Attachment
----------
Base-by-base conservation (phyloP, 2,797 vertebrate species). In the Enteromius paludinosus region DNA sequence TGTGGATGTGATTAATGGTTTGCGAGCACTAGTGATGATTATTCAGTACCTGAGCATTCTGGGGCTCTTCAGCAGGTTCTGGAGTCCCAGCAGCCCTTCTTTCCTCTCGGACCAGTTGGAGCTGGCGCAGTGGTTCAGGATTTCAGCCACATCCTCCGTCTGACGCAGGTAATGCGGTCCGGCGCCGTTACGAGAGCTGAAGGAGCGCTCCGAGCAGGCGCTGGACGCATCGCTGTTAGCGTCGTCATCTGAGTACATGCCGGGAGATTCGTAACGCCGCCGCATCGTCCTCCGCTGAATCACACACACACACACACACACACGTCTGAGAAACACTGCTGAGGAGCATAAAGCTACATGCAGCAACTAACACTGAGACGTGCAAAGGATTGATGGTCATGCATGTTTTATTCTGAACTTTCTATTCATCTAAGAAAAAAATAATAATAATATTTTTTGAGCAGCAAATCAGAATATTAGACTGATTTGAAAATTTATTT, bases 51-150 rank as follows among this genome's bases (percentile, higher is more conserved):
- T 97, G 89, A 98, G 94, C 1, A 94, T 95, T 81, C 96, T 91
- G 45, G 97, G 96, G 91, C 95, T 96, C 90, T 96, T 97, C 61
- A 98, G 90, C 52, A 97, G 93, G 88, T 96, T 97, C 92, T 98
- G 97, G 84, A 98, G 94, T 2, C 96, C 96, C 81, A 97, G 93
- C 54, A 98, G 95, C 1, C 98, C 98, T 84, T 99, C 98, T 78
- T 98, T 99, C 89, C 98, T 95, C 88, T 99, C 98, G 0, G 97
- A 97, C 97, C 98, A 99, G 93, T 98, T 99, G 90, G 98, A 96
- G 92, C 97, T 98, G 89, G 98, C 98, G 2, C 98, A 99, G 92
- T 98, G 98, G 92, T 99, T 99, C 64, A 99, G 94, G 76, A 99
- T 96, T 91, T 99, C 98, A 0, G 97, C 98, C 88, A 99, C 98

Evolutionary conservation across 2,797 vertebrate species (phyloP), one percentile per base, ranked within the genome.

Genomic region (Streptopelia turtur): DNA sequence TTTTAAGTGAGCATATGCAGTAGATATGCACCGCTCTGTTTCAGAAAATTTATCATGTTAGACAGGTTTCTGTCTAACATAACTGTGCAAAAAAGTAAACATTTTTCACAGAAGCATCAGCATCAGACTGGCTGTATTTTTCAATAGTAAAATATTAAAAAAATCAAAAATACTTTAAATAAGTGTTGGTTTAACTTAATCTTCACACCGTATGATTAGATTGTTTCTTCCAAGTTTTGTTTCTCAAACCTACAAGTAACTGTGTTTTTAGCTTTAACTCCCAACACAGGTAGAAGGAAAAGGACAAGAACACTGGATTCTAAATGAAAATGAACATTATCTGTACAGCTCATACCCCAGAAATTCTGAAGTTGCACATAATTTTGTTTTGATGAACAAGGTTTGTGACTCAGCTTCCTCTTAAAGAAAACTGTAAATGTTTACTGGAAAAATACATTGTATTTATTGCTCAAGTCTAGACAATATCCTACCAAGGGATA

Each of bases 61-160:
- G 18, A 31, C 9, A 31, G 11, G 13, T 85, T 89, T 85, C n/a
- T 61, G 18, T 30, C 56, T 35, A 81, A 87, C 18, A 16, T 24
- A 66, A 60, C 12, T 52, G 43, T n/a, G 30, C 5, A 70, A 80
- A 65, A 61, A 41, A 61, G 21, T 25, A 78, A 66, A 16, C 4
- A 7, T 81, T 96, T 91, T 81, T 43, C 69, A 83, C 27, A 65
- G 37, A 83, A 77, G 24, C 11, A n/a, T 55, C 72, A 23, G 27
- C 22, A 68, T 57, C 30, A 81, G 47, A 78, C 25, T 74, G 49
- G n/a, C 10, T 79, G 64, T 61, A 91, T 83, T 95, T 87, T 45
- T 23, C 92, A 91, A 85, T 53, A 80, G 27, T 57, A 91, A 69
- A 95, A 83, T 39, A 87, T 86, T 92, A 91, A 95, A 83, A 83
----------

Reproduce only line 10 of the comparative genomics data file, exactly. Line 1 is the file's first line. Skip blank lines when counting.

- T 98, G 98, G 92, T 99, T 99, C 64, A 99, G 94, G 76, A 99